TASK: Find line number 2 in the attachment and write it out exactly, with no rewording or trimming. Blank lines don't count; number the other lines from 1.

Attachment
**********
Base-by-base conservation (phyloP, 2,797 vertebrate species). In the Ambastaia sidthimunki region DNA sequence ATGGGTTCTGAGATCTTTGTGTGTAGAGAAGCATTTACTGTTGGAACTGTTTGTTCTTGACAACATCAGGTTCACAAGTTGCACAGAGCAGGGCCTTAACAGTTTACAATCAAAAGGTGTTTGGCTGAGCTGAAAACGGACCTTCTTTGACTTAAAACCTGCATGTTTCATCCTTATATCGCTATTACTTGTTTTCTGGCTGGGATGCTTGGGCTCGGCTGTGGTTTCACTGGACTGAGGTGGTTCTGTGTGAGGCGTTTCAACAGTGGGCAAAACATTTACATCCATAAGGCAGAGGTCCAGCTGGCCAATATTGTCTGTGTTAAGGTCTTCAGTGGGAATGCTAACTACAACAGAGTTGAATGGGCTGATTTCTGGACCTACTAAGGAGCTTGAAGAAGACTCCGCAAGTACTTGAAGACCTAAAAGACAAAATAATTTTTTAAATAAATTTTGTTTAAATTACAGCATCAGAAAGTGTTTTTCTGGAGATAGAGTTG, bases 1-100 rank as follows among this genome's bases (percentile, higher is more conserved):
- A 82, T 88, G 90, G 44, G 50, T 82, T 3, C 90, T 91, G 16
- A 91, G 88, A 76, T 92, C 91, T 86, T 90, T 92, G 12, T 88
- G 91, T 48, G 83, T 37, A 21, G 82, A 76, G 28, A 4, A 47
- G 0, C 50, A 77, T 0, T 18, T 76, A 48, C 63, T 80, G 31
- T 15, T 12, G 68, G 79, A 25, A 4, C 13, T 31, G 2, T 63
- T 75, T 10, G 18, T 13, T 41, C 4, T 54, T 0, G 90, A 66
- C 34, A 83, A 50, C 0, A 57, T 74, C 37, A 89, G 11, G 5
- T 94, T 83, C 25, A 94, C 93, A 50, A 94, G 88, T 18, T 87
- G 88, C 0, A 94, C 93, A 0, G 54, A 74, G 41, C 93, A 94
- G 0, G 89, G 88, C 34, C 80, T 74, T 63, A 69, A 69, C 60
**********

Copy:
- A 82, T 88, G 90, G 44, G 50, T 82, T 3, C 90, T 91, G 16